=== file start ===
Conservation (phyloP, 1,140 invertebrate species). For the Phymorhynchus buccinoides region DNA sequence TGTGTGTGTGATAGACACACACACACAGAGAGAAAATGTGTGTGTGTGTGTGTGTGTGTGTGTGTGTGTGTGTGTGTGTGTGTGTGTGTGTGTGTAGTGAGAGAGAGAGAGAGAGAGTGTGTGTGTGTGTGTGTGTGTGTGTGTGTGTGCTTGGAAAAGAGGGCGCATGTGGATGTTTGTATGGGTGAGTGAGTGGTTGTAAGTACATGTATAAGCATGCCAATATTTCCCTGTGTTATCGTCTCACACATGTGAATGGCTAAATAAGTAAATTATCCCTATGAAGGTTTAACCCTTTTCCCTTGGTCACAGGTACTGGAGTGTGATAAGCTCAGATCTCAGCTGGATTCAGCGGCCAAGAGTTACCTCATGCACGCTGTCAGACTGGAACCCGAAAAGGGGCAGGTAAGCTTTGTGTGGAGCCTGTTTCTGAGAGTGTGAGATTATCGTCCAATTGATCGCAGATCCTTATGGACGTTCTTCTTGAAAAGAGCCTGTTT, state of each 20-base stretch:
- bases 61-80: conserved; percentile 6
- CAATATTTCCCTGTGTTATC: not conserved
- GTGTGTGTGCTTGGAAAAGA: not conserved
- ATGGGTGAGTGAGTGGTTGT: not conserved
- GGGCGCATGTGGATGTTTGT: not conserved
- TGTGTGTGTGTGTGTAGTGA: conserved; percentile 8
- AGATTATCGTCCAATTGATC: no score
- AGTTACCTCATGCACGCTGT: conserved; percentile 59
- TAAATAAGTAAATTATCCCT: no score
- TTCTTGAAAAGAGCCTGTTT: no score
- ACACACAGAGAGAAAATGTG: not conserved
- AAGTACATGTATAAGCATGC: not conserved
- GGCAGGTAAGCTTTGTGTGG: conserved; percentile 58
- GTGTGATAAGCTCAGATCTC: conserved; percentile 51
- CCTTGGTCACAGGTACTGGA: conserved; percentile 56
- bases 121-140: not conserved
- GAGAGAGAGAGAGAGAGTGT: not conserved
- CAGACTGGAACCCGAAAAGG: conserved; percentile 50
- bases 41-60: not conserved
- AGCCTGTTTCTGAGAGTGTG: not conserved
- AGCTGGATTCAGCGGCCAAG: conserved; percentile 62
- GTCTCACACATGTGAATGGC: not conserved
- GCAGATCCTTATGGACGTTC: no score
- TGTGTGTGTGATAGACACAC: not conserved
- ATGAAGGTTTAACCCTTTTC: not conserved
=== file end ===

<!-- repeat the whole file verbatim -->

Conservation (phyloP, 1,140 invertebrate species). For the Phymorhynchus buccinoides region DNA sequence TGTGTGTGTGATAGACACACACACACAGAGAGAAAATGTGTGTGTGTGTGTGTGTGTGTGTGTGTGTGTGTGTGTGTGTGTGTGTGTGTGTGTGTAGTGAGAGAGAGAGAGAGAGAGTGTGTGTGTGTGTGTGTGTGTGTGTGTGTGTGCTTGGAAAAGAGGGCGCATGTGGATGTTTGTATGGGTGAGTGAGTGGTTGTAAGTACATGTATAAGCATGCCAATATTTCCCTGTGTTATCGTCTCACACATGTGAATGGCTAAATAAGTAAATTATCCCTATGAAGGTTTAACCCTTTTCCCTTGGTCACAGGTACTGGAGTGTGATAAGCTCAGATCTCAGCTGGATTCAGCGGCCAAGAGTTACCTCATGCACGCTGTCAGACTGGAACCCGAAAAGGGGCAGGTAAGCTTTGTGTGGAGCCTGTTTCTGAGAGTGTGAGATTATCGTCCAATTGATCGCAGATCCTTATGGACGTTCTTCTTGAAAAGAGCCTGTTT, state of each 20-base stretch:
- bases 61-80: conserved; percentile 6
- CAATATTTCCCTGTGTTATC: not conserved
- GTGTGTGTGCTTGGAAAAGA: not conserved
- ATGGGTGAGTGAGTGGTTGT: not conserved
- GGGCGCATGTGGATGTTTGT: not conserved
- TGTGTGTGTGTGTGTAGTGA: conserved; percentile 8
- AGATTATCGTCCAATTGATC: no score
- AGTTACCTCATGCACGCTGT: conserved; percentile 59
- TAAATAAGTAAATTATCCCT: no score
- TTCTTGAAAAGAGCCTGTTT: no score
- ACACACAGAGAGAAAATGTG: not conserved
- AAGTACATGTATAAGCATGC: not conserved
- GGCAGGTAAGCTTTGTGTGG: conserved; percentile 58
- GTGTGATAAGCTCAGATCTC: conserved; percentile 51
- CCTTGGTCACAGGTACTGGA: conserved; percentile 56
- bases 121-140: not conserved
- GAGAGAGAGAGAGAGAGTGT: not conserved
- CAGACTGGAACCCGAAAAGG: conserved; percentile 50
- bases 41-60: not conserved
- AGCCTGTTTCTGAGAGTGTG: not conserved
- AGCTGGATTCAGCGGCCAAG: conserved; percentile 62
- GTCTCACACATGTGAATGGC: not conserved
- GCAGATCCTTATGGACGTTC: no score
- TGTGTGTGTGATAGACACAC: not conserved
- ATGAAGGTTTAACCCTTTTC: not conserved